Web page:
MAR-APR 2019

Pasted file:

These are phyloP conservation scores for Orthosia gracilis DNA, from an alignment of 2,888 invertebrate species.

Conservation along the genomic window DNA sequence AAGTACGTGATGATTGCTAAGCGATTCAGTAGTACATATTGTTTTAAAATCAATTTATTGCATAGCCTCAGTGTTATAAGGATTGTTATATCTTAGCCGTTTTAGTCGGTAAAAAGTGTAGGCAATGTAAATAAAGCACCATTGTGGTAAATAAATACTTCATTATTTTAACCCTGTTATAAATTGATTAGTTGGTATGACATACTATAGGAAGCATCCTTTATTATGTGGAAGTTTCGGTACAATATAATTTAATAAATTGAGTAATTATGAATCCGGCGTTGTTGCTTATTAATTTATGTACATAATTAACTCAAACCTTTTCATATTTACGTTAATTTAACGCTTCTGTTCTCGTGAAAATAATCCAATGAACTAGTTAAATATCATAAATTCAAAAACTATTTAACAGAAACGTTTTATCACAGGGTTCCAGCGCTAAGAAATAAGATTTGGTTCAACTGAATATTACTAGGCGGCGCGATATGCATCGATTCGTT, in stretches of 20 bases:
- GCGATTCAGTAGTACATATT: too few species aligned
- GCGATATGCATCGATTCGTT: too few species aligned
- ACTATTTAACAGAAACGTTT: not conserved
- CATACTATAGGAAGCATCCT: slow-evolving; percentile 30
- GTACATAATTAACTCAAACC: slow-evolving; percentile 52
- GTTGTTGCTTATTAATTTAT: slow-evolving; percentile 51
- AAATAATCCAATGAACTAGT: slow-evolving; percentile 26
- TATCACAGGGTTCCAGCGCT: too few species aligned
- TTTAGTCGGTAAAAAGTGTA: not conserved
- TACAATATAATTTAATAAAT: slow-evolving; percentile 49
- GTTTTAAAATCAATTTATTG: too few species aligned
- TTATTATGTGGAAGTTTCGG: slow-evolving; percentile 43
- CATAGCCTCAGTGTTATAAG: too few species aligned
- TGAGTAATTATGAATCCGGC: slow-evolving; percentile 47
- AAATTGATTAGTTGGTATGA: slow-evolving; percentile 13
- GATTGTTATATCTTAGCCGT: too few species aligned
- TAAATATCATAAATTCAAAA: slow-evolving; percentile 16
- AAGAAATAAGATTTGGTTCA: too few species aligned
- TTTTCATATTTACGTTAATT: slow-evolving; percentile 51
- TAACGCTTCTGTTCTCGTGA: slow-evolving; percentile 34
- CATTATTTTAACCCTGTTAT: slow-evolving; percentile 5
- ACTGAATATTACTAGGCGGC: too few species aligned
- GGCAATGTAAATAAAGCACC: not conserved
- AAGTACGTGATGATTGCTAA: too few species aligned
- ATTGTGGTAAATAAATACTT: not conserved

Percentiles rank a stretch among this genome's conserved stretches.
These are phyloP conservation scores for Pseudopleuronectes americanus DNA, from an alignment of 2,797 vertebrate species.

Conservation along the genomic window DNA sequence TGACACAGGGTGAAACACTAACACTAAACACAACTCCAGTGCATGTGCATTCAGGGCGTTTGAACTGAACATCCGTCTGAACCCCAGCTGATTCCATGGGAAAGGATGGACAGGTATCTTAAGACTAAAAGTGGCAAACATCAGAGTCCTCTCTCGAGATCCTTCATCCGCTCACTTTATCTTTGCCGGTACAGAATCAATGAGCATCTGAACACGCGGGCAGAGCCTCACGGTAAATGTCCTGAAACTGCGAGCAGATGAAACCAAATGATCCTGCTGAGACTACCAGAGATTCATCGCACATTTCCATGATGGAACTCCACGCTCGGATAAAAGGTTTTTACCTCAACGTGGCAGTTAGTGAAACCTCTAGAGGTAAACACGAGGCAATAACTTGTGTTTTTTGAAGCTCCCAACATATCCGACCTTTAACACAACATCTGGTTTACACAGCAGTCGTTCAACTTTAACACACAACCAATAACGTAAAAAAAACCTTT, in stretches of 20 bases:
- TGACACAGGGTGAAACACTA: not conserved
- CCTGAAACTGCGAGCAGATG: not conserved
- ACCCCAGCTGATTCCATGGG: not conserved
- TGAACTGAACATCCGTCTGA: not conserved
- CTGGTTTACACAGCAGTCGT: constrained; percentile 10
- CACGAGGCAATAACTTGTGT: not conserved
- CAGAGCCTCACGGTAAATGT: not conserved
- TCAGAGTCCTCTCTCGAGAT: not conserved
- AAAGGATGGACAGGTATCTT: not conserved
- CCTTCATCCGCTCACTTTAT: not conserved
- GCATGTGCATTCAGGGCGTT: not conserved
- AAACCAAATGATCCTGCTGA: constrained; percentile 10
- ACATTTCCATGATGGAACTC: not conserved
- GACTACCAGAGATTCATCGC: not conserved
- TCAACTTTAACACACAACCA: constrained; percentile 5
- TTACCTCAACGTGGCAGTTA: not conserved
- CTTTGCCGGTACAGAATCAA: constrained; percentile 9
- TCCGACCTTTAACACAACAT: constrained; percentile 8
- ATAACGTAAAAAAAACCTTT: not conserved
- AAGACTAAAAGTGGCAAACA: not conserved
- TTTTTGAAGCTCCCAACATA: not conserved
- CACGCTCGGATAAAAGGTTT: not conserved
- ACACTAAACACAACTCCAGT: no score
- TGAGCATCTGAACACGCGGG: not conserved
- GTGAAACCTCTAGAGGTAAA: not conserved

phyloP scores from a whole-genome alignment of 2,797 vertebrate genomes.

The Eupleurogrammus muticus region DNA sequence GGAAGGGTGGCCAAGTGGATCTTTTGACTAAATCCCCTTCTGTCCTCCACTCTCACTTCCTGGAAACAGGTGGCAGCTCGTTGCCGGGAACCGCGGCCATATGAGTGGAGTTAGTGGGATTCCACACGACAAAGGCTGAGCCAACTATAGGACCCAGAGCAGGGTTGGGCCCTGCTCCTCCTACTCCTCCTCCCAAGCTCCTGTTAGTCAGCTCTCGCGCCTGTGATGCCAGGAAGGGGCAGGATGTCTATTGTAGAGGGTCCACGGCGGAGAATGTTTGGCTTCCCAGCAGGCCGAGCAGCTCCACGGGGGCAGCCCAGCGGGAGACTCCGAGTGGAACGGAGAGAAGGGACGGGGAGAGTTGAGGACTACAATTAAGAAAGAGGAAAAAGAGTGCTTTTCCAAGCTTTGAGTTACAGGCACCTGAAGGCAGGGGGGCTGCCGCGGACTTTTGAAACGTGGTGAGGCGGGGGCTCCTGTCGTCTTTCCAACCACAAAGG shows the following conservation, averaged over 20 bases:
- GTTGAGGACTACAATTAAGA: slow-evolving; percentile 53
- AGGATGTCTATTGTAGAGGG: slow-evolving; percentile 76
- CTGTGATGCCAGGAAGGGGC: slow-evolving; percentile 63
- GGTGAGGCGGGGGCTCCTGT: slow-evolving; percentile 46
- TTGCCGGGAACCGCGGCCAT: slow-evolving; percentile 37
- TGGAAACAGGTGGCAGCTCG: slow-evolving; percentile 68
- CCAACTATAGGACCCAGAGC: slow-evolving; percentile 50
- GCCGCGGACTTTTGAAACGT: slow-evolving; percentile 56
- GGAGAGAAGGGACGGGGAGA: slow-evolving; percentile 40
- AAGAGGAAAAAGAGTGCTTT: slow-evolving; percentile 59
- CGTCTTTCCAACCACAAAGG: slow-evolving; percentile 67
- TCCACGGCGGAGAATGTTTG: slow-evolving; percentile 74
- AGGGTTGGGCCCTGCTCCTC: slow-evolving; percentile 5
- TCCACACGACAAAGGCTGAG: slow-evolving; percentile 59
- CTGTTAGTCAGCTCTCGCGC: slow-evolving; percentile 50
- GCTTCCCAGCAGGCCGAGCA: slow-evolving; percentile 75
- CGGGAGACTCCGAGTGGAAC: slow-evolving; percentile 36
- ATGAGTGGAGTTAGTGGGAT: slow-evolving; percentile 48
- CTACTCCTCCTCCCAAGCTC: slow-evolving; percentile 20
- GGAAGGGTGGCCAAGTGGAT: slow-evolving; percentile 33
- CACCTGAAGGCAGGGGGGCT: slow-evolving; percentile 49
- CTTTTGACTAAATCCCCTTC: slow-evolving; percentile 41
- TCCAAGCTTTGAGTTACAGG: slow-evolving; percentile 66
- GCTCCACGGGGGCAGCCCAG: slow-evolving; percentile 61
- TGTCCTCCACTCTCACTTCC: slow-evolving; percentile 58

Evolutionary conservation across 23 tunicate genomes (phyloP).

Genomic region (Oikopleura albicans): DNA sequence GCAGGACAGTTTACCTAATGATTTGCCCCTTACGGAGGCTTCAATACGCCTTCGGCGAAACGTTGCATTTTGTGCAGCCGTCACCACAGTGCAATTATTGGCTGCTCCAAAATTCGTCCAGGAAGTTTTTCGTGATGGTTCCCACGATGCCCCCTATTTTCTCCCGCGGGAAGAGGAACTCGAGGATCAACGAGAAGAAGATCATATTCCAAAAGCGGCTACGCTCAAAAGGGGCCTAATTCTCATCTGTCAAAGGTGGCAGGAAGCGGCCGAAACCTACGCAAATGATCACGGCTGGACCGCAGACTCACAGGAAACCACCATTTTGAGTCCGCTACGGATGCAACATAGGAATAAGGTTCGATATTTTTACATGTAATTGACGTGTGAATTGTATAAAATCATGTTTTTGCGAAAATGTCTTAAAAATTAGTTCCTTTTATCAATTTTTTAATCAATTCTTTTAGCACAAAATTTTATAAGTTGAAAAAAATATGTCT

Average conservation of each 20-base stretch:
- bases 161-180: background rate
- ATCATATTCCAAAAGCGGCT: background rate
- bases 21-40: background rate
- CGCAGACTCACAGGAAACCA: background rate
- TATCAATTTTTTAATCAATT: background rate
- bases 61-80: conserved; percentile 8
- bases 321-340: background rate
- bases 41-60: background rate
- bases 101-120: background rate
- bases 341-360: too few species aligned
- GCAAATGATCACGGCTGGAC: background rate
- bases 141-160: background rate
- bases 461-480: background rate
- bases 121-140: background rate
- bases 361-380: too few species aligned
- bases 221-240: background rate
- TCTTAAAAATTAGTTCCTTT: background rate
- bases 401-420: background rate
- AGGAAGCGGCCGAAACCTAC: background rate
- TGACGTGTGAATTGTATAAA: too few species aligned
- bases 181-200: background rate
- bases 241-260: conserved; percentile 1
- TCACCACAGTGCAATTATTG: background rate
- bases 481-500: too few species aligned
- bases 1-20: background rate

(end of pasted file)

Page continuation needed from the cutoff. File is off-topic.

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INTECH MARCH/APRIL 2019 23 Components and subsystems A machine's automation system primarily consists of power and control components. For a smaller machine, these may be housed in one panel (fig ure 1); whereas larger machines may require multiple panels, often one for control and another for power. The main subsystems and components of a machine automation system are: l power distribution l motor control and drives l safety system l programmable controllers l discrete and analog I/O l communication systems l human-machine interface (HMI) The power distribution subsystem feeds pow- er to components, such as motors, drives, and controllers. The control subsystem primarily consists of safety systems, programmable con- trollers, discrete and analog I/O, communica- tion systems, and HMIs. Let's look at each of these areas in more detail. Power distribution The National Electric Code (NEC, also NFPA 70) has much to say about using electricity properly to safe- guard persons and property. The code comes into play well before the power source connects to the machine control enclosure through a plug, discon- nect, or terminal block. At the machine, the NFPA 79: Electrical Standard for Industrial Machinery is the benchmark for industrial machine safety related to fire and electrical hazards. Some of the major re quirements in machine control power distribution discussed in these standards include using proper disconnect means, protecting personnel from con- tact with electrical hazards, and protecting equip- ment from overcurrent and overloads. The disconnect—whether a switch, circuit breaker, or cord with a plug—must be provided for any control enclosure fed with voltages of 50 VAC or more. It should be properly sized, positioned, wired, labeled, and, in some cases, interlocked to the enclosure door. Protecting personnel from contact with electrical hazards is always needed, both inside and outside a machine power or control panel. All conductors must be protected from contact by personnel. Most power distribution devices are designed to facilitate this level of protection, but live components, such as power buses, distribution blocks, and other power terminals, should be covered with a non - con ductive, see-through cover. Protecting equipment from overcurrent is criti- cal to reduce the chance of fire. Conductors and electrical components must be protected from FACTORY AUTOMATION overcurrent related to short circuits. Overcur- rent protection devices, such as fuses and cir- cuit breakers, must be sized based on conduc- tor current-carrying ca- pacity, device interrupt rating, maximum fault current, system voltage, load characteristics, and other factors. For power circuits, branch-circuit-rated devices must be used to meet current-limiting and ground fault protection requirements. Supplemental overcurrent protective devices are not suitable for use in these circuits but work well in downstream control circuits tapped from the load side of the branch circuit. Motor control and drives Motors have special needs in machine control. For every motor, a proper form of electrical control is required, from simple on/off to more complex variable speed applications. Motor control devices include manual motor starters, motor contactors and starters with overloads (figure 2), drives, and soft starters. A motor circuit must include both overcurrent (short circuit) and overload protection. This typi- cally consists of branch-circuit protection, such as properly rated fuses, and a motor starter with over- load protection devices, such as thermal overloads, but additional protection may be needed. Additional protection to consider for machine control components includes loss of cooling and abnormal temperatures. Ground fault protection is also needed, so a proper ground connection is important. Over, under, and loss of voltage must also be considered. Protection from lightning, overspeed, and loss of a voltage phase in three-phase supplies are additional con- siderations for proper machine control. Some motor control- lers, such as drives and combination control- lers, are self-protected. If this is the case, the device's rating or man- ufacturer's instruc- tions will clearly note it is suitable for output conductor protection. FAST FORWARD l Power needs to be distributed to a machine's motors, drives, controllers, and other components. l The machine's safety system must remove motion-causing energy when called upon, including both electrical and fluid power. l It is a good practice to have multiple Ethernet and serial ports available to integrate to a variety of equipment, computers, HMIs, and business and enterprise systems. Figure 1. For smaller machines, a single panel is often used to house both the power distribution system and the control components.

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